Three essays on urban economics
Author(s)Rolheiser, Lyndsey (Lyndsey Anne)
3 essays on urban economics
Massachusetts Institute of Technology. Department of Urban Studies and Planning.
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The three chapters contained in this dissertation represent a body of work concerned with ubiquitous municipal issues that affect the economic health, vibrancy, and stability of municipalities. These issues are generated through the interaction between agents within the municipality and the built environment of the municipality. The first chapter investigates the role of postwar housing characteristics in neighborhood decline. Extant literature hypothesizes that postwar vintage specific housing characteristics are contributing more to observations of decline than general housing age as the postwar home is no longer aligned with current consumer demand. I address this hypothesis by empirically separating aging and postwar vintage effects at the neighborhood level. Findings indicate previous empirical results linking postwar housing to decline confounded the age and vintage effect. Once separated, the postwar vintage effect is not a significant source of neighborhood decline as housing age is the driving factor. In the second chapter, I explore the relationship between development patterns and municipal expenditures. Measures that capture the multidimensional aspects of land use patterns exist within the planning and landscape ecology literature but have not been applied to the 'Cost of Sprawl' discourse until now. Using a unique GIS data set covering all of Massachusetts, I construct measures of separation, continuity, centrality, integration, and concentration of residential and commercial land uses within municipalities. Findings suggest some aspects of land use patterns championed by Smart Growth and New Urbanism advocates produce lower levels of municipal expenditures per capita as compared to more sprawling development patterns. The final chapter focuses on the issue of property tax incidence. With increasing reliance upon commercial property tax revenue, it is important that municipalities fully understand the implications of such reliance especially when it comes to attracting and retaining local business. Existing literature on commercial property tax is limited and only a small handful of studies focus on the issue of commercial property tax incidence. I contribute to this slim literature by asking one question in particular: who does the commercial property tax burden fall upon? Based on data from 96 Massachusetts municipalities over 26 years, I find nearly 100% of the burden is passed through to the renter.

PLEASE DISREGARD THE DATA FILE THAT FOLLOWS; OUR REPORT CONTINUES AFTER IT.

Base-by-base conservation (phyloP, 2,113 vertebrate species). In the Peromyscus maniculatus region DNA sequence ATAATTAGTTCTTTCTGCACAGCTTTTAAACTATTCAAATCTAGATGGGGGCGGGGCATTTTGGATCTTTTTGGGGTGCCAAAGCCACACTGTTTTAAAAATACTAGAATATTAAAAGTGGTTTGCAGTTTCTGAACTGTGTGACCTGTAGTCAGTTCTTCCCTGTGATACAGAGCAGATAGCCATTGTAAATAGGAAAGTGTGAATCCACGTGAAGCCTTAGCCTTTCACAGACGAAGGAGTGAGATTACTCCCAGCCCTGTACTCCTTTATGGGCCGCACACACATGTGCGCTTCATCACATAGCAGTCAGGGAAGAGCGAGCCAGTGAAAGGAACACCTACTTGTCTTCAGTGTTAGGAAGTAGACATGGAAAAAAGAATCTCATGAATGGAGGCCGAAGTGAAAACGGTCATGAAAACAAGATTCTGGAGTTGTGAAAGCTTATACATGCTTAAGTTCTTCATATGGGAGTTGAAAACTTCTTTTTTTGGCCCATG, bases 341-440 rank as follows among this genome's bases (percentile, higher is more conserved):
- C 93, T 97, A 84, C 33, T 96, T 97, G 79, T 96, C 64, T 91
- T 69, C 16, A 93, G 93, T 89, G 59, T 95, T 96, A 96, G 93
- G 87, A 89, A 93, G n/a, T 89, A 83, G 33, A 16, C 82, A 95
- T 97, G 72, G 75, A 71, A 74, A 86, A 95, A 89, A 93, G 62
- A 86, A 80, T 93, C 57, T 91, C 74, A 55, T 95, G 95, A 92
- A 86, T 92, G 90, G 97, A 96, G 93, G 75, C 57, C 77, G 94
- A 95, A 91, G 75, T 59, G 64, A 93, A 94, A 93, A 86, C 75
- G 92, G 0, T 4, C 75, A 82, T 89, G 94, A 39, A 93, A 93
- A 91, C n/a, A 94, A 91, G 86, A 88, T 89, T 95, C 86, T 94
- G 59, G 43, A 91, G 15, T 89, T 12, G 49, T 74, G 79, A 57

Thesis: Ph. D. in Urban Economics, Massachusetts Institute of Technology, Department of Urban Studies and Planning, 2017.Cataloged from PDF version of thesis.Includes bibliographical references (pages 140-145).
DepartmentMassachusetts Institute of Technology. Department of Urban Studies and Planning.
Massachusetts Institute of Technology
Urban Studies and Planning.